Princess Alice of Battenberg Was the Mother of Prince Philip - Here's a Look at Heroic Life of the Royal
Throughout her long and hectic life, Alice was branded a stranger, yet she had a good heart. She exemplified the best qualities of a princess, such as caring for her people in bad times. Details about Queen Elizabeth's mother-in-law, who is a leading figure in the 3rd season of The Crown.
The successful Netflix series in its third season recounts the events of the British royal house during the 60s and 70s, and one of the characters they are talking about is Prince Felipe's mother, Queen Elizabeth's husband.
A royal princess of pure blood, direct descendant of Queen Victoria of England, beautiful and intelligent, who despite her deafness of birth showed that a princess can do much for others when she proposes it.
Princess Alice was born in Windsor Castle on February 25, 1985, while her great-grandmother, Queen Victoria watched her birth. Victoria Alice Elizabeth Julia Mary was the daughter of Prince Louis of Battenberg and Princess Victoria of Hesse and Rhine. The girl was born deaf.
She grew up in England as an English princess, however, she also spent time in the German Empire and Greece in the Mediterranean. Very intelligent, at age eight I could read lips in three languages.
Princess Alice's brother was Lord Louis Mountbatten, who would become an integral member of the British royal family.
In 1903, Princess Alice married Prince Andrew of Greece and Denmark, becoming from then on Princess Andrew of Greece and Denmark. The couple had four sons: three daughters and one son.
The first, Princess Margaret of Greece and Denmark was born in 1905, then Princess Theodora of Greece and Denmark was born in 1906, third in birth was Princess Cecilie of Greece and Denmark in 1911, and Princess Sofia of Greece and Denmark is the fourth born in 1914. Prince Philip was his youngest son, born in 1921.
Upon returning to Greece a little later, her husband was partly guilty of the country's defeat in the Greco-Turkish War, and again, the family was forced into exile until the Greek monarchy was restored in 1935.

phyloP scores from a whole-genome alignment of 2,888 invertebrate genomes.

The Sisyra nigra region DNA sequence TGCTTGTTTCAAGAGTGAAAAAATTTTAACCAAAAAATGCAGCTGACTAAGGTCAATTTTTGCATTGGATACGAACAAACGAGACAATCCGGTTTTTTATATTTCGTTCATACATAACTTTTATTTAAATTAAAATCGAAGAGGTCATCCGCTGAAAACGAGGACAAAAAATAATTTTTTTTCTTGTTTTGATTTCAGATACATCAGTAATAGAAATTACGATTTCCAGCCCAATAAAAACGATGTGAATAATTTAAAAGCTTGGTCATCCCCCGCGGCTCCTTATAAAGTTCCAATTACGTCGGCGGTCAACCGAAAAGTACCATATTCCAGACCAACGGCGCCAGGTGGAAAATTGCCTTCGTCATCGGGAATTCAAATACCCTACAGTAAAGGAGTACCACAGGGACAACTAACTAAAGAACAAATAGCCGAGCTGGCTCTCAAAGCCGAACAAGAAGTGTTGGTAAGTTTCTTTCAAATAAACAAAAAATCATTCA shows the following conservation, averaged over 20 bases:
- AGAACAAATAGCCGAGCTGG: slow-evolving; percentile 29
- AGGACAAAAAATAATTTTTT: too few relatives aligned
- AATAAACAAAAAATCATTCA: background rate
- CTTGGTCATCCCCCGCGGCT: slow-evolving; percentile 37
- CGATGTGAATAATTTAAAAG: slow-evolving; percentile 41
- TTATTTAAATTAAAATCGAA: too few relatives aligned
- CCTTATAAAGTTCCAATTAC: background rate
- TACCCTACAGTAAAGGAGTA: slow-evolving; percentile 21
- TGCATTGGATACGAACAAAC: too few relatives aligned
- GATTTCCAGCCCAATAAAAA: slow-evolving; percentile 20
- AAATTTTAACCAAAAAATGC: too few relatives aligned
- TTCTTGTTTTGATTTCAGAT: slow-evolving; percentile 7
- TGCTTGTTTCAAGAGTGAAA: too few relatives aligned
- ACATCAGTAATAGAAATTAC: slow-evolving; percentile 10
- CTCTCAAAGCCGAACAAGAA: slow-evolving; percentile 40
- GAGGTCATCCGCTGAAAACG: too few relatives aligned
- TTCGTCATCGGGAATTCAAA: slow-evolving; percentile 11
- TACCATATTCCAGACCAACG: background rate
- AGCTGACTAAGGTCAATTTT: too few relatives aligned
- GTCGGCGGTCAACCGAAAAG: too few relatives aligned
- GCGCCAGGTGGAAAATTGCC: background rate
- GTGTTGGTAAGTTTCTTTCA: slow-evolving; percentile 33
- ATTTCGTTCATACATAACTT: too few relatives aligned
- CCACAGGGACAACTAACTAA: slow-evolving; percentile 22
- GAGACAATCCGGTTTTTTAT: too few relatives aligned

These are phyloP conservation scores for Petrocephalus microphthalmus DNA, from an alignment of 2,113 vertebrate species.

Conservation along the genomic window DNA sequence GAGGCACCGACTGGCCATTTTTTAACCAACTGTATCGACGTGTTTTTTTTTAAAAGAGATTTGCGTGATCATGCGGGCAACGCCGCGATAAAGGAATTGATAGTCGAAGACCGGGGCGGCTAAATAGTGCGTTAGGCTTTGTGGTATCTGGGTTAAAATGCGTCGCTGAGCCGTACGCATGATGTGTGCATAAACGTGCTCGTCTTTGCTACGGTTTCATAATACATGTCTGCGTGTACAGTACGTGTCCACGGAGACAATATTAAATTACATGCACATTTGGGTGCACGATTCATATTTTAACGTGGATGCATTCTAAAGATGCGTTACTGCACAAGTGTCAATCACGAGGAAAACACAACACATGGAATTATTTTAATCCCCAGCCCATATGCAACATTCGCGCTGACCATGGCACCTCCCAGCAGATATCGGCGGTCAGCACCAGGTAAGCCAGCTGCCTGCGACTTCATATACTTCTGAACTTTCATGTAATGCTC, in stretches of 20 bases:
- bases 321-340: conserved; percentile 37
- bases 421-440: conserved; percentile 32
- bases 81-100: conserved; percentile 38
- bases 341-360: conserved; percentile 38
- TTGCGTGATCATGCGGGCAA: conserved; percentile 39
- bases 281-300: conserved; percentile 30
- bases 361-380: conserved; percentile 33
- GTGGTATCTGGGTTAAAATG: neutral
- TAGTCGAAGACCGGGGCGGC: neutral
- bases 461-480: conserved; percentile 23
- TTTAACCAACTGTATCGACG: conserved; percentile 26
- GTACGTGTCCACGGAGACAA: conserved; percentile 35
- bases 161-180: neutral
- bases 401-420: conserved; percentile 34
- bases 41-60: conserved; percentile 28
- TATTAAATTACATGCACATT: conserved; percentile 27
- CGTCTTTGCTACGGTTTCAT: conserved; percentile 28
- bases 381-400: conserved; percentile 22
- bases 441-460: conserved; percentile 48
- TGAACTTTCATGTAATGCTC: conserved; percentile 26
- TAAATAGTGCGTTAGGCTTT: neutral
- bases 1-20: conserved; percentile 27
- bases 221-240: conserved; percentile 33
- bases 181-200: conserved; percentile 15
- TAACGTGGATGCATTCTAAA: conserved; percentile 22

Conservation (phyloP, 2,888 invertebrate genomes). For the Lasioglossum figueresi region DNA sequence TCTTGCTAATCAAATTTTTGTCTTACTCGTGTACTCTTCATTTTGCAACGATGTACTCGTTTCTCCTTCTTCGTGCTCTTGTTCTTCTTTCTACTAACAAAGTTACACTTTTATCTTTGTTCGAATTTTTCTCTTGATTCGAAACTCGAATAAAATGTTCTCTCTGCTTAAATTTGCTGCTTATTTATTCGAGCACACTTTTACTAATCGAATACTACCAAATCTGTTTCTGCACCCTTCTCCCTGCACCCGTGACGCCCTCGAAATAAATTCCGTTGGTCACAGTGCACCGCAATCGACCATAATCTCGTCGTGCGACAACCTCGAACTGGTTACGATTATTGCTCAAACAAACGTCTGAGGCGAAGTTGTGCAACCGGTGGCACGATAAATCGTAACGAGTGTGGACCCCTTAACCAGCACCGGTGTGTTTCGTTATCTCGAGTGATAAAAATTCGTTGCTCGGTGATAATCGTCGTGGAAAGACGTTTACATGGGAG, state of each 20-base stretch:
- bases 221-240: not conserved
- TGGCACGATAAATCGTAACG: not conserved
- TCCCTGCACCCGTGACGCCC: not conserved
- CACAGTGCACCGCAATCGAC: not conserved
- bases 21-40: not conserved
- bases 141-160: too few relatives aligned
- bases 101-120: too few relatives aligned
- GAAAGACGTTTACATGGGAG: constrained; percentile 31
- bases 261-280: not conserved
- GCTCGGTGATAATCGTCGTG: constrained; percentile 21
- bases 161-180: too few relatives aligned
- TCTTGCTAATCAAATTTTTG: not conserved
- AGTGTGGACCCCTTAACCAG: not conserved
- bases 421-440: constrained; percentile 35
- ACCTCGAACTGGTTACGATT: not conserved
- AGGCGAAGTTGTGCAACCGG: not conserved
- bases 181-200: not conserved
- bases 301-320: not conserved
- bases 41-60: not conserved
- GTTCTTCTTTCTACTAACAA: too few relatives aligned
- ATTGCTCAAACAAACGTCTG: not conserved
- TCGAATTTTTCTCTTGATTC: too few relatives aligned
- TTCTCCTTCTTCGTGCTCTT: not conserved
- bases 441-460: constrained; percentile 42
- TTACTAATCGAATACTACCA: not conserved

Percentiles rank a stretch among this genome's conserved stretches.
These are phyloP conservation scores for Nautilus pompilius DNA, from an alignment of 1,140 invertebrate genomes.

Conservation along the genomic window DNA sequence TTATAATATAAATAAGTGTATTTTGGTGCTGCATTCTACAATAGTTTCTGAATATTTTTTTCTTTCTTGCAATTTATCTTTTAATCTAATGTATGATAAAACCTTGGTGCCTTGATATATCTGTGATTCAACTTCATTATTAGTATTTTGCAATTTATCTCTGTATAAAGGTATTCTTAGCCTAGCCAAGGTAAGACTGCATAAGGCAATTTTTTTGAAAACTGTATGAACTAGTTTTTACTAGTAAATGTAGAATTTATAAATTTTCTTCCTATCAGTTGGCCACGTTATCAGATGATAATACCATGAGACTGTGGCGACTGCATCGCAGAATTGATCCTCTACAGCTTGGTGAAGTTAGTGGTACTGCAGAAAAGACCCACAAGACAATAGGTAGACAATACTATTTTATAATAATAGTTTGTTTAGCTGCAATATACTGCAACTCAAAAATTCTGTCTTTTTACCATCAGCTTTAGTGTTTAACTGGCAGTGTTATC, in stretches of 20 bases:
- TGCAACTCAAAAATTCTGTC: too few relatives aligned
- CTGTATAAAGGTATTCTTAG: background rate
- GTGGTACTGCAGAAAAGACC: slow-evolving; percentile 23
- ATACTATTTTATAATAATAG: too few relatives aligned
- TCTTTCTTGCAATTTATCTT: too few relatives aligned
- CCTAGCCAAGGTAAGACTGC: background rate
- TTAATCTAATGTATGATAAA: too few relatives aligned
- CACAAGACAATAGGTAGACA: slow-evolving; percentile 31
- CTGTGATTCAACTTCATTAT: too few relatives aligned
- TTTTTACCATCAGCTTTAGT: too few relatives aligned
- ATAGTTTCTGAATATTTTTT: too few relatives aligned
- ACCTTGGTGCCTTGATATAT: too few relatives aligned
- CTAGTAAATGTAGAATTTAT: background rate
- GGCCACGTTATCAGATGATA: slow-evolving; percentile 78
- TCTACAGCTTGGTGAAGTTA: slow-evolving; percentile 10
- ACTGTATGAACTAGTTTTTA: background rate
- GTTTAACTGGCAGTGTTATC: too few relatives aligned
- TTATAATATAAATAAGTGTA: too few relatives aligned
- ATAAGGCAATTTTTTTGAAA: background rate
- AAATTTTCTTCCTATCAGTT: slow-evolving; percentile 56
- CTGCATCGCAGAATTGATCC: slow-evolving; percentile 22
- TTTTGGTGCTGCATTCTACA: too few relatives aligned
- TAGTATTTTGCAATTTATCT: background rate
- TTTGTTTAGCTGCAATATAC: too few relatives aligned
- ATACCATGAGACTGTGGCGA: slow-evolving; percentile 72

Princess Alice and her husband lived in Greece until the exile of the majority of the Greek royal family. After the abdication of King Constantine I of Greece, who was expelled in 1917, Greek royalty was exiled.
Alicia began to find comfort in religion. He had Greek Orthodox Christianity, and it is known that he said he had encounters with Jesus, something that first baffled his family and then made decisions.
In 1930, Princess Alice was diagnosed with schizophrenia and was admitted to a sanatorium in Switzerland; thereafter, she lived separately from her husband and her youngest son, Felipe.
Shortly after, Prince Andrew, who had been a leader in the Greek army was found guilty (somewhat unfair) of abandoning his obligations, was also demoted and sentenced to the perpetual fate of Greece, and began the second exile of the family.
After her recovery, Princess Alice spent most of the remaining years of her life as a volunteer doing charity work in Greece. He was in Athens during World War II.
In her apartment in Athens, she housed a family of Jewish refugees, something that earned her recognition as "Fair among the Nations" by the Holocaust memorial institution of Israel, Yad Vashem.
When the war ended, Princess Alice remained living in Greece and founded an order of orthodox nuns dedicated to nursing called the Christian Brotherhood of Martha and Mary.
With the fall of King Constantine II of Greece and the establishment of a military government in Greece in 1967, Prince Philip and his wife Queen Elizabeth invited her to live at Buckingham Palace in London.
Apparently, for years, the Prince had tried to convince his mother to live with him. Only when Princess Alice understood that the invitation came directly from the queen, was she considered to accept it.
She lived in Buckingham Palace, where she died two years later in 1969. Her remains were transferred from a vault at his birthplace, Windsor Castle, a Russian Orthodox convent on the Mount of Olives in Jerusalem in 1988.
Her great-grandson, Prince William visited the tomb of Princess Alice on her trip to Israel, leaving a floral offering and paying his respects to the one outside the most misunderstood princesses of European royalty almost all her life.
There is no doubt that Princess Alice of Battenberg was a character that influenced the life of her son Felipe, first with her absence, and then in the final years of her life. Princess Ana has commented that she had a pleasant relationship with her paternal grandmother, despite being called for many years the black sheep of the royal family.